Viernes, 02 Julio 2021 11:20

PROJECT COOP+|European Scientific Cooperation Takes On Global Challenges

European Scientific Cooperation Takes On Global Challenges. European Scientific Cooperation Takes On Global Challenges.

The EU promotes combining the potential of major research infrastructures to share data and seek solutions to major environmental challenges


"I am because we are". This is the best summary that the scientist Francisco Javier Bonet can offer to explain the rationale behind the COOP+ project, of which he has been the coordinator. This researcher at the University of Cordoba believes that one research infrastructure is a reality because, in turn, another one exists, this being a perfect encapsulation of a project that has taken on the task of promoting cooperation between different research infrastructures on a planetary scale to deal with global problems; in this case, environmental ones. "We are on the road to systemic collapse, and it is clear to us that the problems are climate change, the generation of plastics, the hole in the ozone layer, the loss of biodiversity... there are many challenges that can be tackled together," Professor Bonet stressed.

Converging on the project were the ICOS (Integrated Carbon Observing System), responsible for quantifying the carbon balance between the atmosphere and the Earth (the only one with legal status when the project started); EISCAT (European Incoherent Scatter Scientific Association), which studies space weather by analysing how electromagnetic radiation from the sun interacts with the ionosphere; EMSO (European Multidisciplinary Seafloor Observations), which measures biophysical variables related to the seafloor; and LifeWatch, which collects and processes data on biodiversity in Europe.

Each infrastructure, at an organic level, has met its objectives, but the key has been putting them to work, not only with each other, but with other infrastructures doing similar things in other parts of the world. "The challenge is tremendous, because it requires empathy and generosity," Bonet explains.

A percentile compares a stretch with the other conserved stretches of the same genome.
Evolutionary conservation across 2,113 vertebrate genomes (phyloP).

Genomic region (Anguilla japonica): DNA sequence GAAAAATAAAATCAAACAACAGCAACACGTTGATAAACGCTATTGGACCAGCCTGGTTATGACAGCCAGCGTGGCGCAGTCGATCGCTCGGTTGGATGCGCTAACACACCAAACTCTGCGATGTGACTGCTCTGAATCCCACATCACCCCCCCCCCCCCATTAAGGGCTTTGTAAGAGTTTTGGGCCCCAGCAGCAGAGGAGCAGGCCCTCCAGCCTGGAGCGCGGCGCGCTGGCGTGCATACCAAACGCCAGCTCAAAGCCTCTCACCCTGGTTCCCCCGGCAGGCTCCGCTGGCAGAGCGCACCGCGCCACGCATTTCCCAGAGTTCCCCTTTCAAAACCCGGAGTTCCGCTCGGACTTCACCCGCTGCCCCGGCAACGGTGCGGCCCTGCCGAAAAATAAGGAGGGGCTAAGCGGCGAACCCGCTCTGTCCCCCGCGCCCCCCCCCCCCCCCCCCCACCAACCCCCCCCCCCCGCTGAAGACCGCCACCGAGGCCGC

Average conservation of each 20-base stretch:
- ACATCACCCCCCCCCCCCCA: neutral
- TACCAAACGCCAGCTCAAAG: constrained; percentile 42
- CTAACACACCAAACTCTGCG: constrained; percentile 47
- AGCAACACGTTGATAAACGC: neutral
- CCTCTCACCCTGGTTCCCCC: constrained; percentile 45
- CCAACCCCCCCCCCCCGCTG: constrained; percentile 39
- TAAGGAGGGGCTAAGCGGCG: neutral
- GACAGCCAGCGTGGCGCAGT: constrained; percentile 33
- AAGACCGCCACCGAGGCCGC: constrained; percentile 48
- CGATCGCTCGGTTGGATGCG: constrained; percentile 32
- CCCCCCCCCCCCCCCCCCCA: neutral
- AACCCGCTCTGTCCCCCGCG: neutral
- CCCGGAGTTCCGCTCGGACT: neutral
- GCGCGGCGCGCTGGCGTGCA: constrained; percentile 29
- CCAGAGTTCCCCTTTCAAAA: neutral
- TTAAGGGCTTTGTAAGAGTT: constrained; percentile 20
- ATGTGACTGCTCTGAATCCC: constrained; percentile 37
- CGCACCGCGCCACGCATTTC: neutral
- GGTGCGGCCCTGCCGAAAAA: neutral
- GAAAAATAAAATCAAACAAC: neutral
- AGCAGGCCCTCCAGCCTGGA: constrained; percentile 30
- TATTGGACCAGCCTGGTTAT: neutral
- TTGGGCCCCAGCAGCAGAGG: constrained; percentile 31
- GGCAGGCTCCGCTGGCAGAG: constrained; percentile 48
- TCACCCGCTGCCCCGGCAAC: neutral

The most important outcome has been the learning on the teams behind these large infrastructures, which were able to work together, sharing data and evaluating results simultaneously. This is the modus operandi that several European and North American scientific infrastructures have been using in the evaluation of carbon emissions, sharing the information gathered by their measuring towers and standardising the data.

Another valuable result of the project is that it allowed for cooperation transcending relations between Europe and the United States, making it possible to establish collaborative networks with some regions in Africa and Latin America; specifically, in Colombia.

"This is the first time that co-authored articles have been published by these research infrastructures, and this is really important, as it marks the beginning of cross-border collaboration," Bonet explained.
In his final assessment of the experience of managing a project like COOP+, Francisco Bonet noted that only the incorporation of local actors right from the outset of research can guarantee the kind of continuity called for by the new paradigm of socially responsible science.

The COOP+ Cooperation of Research Infrastructures to address global challenges in the environmental field project (H2020-INFRASUPP-654131) is funded by the European Union through the H2020-INFRASUPP-2014-2 call.

Report financed by the CONSOLIDA-UCO, ECT2020-000810 project, through the Europe Networks and Managers - Europe Technology Centres 2020 call.

 

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